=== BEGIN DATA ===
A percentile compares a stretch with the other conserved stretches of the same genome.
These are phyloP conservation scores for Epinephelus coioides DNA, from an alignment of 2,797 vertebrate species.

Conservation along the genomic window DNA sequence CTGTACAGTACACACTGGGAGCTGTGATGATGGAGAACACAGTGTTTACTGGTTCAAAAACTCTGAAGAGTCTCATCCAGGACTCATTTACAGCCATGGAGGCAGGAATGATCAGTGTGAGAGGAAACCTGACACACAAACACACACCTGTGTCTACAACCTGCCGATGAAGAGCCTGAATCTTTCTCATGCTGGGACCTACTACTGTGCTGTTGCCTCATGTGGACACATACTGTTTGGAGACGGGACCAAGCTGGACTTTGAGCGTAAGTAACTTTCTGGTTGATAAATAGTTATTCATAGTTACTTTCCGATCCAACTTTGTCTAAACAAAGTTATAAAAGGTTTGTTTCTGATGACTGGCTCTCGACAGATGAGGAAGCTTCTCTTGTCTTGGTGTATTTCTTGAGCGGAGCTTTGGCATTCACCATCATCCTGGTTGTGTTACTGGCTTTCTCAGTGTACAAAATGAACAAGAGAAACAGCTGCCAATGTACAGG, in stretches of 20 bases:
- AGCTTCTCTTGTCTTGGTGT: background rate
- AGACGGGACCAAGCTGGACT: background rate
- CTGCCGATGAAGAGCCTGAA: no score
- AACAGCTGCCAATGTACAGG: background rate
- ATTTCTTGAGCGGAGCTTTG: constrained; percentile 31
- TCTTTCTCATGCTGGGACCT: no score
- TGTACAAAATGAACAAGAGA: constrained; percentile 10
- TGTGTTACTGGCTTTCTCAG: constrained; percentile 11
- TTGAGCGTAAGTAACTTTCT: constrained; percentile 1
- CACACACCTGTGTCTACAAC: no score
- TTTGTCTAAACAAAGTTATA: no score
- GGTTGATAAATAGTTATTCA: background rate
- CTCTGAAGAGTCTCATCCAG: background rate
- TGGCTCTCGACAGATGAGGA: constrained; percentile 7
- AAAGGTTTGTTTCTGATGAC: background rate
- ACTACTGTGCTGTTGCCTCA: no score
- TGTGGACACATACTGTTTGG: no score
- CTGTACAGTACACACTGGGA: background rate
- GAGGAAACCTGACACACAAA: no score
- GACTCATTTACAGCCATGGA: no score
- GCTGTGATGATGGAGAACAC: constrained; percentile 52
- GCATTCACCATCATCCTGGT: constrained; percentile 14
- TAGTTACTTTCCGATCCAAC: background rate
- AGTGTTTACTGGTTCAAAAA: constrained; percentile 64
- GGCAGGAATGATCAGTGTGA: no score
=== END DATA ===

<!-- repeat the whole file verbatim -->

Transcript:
A percentile compares a stretch with the other conserved stretches of the same genome.
These are phyloP conservation scores for Epinephelus coioides DNA, from an alignment of 2,797 vertebrate species.

Conservation along the genomic window DNA sequence CTGTACAGTACACACTGGGAGCTGTGATGATGGAGAACACAGTGTTTACTGGTTCAAAAACTCTGAAGAGTCTCATCCAGGACTCATTTACAGCCATGGAGGCAGGAATGATCAGTGTGAGAGGAAACCTGACACACAAACACACACCTGTGTCTACAACCTGCCGATGAAGAGCCTGAATCTTTCTCATGCTGGGACCTACTACTGTGCTGTTGCCTCATGTGGACACATACTGTTTGGAGACGGGACCAAGCTGGACTTTGAGCGTAAGTAACTTTCTGGTTGATAAATAGTTATTCATAGTTACTTTCCGATCCAACTTTGTCTAAACAAAGTTATAAAAGGTTTGTTTCTGATGACTGGCTCTCGACAGATGAGGAAGCTTCTCTTGTCTTGGTGTATTTCTTGAGCGGAGCTTTGGCATTCACCATCATCCTGGTTGTGTTACTGGCTTTCTCAGTGTACAAAATGAACAAGAGAAACAGCTGCCAATGTACAGG, in stretches of 20 bases:
- AGCTTCTCTTGTCTTGGTGT: background rate
- AGACGGGACCAAGCTGGACT: background rate
- CTGCCGATGAAGAGCCTGAA: no score
- AACAGCTGCCAATGTACAGG: background rate
- ATTTCTTGAGCGGAGCTTTG: constrained; percentile 31
- TCTTTCTCATGCTGGGACCT: no score
- TGTACAAAATGAACAAGAGA: constrained; percentile 10
- TGTGTTACTGGCTTTCTCAG: constrained; percentile 11
- TTGAGCGTAAGTAACTTTCT: constrained; percentile 1
- CACACACCTGTGTCTACAAC: no score
- TTTGTCTAAACAAAGTTATA: no score
- GGTTGATAAATAGTTATTCA: background rate
- CTCTGAAGAGTCTCATCCAG: background rate
- TGGCTCTCGACAGATGAGGA: constrained; percentile 7
- AAAGGTTTGTTTCTGATGAC: background rate
- ACTACTGTGCTGTTGCCTCA: no score
- TGTGGACACATACTGTTTGG: no score
- CTGTACAGTACACACTGGGA: background rate
- GAGGAAACCTGACACACAAA: no score
- GACTCATTTACAGCCATGGA: no score
- GCTGTGATGATGGAGAACAC: constrained; percentile 52
- GCATTCACCATCATCCTGGT: constrained; percentile 14
- TAGTTACTTTCCGATCCAAC: background rate
- AGTGTTTACTGGTTCAAAAA: constrained; percentile 64
- GGCAGGAATGATCAGTGTGA: no score